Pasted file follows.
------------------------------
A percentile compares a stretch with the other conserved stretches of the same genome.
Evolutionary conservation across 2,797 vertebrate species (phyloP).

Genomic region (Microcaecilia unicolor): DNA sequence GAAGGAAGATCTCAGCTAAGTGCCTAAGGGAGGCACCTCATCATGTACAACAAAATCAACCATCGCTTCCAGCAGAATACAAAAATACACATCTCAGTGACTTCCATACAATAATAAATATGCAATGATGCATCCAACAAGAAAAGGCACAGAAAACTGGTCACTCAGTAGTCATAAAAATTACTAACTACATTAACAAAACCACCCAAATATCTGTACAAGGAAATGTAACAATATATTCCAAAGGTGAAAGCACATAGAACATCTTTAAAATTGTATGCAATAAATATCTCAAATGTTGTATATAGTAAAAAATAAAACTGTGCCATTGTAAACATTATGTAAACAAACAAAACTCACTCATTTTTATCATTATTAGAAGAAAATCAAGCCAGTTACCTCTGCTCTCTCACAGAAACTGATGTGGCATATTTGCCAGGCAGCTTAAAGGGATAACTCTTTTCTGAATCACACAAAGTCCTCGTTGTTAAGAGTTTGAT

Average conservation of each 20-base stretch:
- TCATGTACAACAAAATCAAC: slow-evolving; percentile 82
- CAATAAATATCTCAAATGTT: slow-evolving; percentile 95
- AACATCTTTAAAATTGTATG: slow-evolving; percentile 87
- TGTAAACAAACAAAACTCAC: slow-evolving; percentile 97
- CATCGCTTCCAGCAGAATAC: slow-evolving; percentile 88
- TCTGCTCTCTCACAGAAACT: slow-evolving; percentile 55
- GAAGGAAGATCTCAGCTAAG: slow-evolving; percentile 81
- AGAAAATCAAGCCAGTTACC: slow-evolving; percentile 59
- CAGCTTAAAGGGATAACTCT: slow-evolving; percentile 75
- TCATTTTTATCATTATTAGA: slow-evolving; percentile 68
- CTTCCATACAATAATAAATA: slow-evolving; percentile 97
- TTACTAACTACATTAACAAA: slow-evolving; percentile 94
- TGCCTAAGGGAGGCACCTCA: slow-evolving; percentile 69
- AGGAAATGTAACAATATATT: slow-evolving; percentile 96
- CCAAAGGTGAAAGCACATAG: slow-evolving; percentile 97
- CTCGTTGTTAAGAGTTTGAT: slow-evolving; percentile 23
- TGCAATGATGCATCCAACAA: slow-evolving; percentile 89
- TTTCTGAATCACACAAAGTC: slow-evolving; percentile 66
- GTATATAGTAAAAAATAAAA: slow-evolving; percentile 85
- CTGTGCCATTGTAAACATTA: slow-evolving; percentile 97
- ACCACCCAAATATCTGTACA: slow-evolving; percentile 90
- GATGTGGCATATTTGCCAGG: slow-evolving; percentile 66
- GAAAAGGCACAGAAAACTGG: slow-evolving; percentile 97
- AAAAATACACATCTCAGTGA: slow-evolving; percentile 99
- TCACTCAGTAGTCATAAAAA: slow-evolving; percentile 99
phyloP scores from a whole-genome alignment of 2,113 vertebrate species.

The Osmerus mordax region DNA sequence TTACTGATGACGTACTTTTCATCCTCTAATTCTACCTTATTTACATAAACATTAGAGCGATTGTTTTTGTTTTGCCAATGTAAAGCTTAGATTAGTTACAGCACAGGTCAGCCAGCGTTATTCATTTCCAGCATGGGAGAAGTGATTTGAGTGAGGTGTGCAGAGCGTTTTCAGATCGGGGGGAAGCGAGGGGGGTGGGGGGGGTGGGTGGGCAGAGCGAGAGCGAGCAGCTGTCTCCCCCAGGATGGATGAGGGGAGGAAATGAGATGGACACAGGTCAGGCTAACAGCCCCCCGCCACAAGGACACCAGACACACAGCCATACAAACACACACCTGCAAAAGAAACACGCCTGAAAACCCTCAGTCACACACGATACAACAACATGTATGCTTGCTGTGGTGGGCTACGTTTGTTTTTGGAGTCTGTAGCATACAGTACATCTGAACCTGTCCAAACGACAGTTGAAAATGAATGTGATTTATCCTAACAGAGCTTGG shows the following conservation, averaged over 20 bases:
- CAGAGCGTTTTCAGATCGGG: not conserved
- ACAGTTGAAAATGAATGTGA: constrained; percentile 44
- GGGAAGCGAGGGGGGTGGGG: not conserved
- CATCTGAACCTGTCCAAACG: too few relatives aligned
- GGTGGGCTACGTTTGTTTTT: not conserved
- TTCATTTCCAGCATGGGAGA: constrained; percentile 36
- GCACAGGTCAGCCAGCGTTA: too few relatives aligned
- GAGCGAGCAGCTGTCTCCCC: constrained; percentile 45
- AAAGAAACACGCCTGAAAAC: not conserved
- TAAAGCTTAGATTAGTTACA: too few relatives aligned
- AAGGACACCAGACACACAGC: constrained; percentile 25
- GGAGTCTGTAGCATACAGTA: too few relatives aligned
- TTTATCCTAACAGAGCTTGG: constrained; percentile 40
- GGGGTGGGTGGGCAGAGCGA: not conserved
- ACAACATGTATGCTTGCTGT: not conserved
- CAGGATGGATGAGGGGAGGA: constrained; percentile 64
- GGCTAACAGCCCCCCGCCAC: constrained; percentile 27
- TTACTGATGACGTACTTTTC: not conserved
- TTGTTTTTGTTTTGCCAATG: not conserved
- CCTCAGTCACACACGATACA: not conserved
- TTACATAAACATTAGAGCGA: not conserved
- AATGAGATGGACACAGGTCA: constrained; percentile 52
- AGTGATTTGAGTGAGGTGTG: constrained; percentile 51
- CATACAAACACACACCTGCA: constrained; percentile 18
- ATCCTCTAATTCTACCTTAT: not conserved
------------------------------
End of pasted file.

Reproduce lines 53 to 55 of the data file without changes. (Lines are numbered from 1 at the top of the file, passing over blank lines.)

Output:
- AATGAGATGGACACAGGTCA: constrained; percentile 52
- AGTGATTTGAGTGAGGTGTG: constrained; percentile 51
- CATACAAACACACACCTGCA: constrained; percentile 18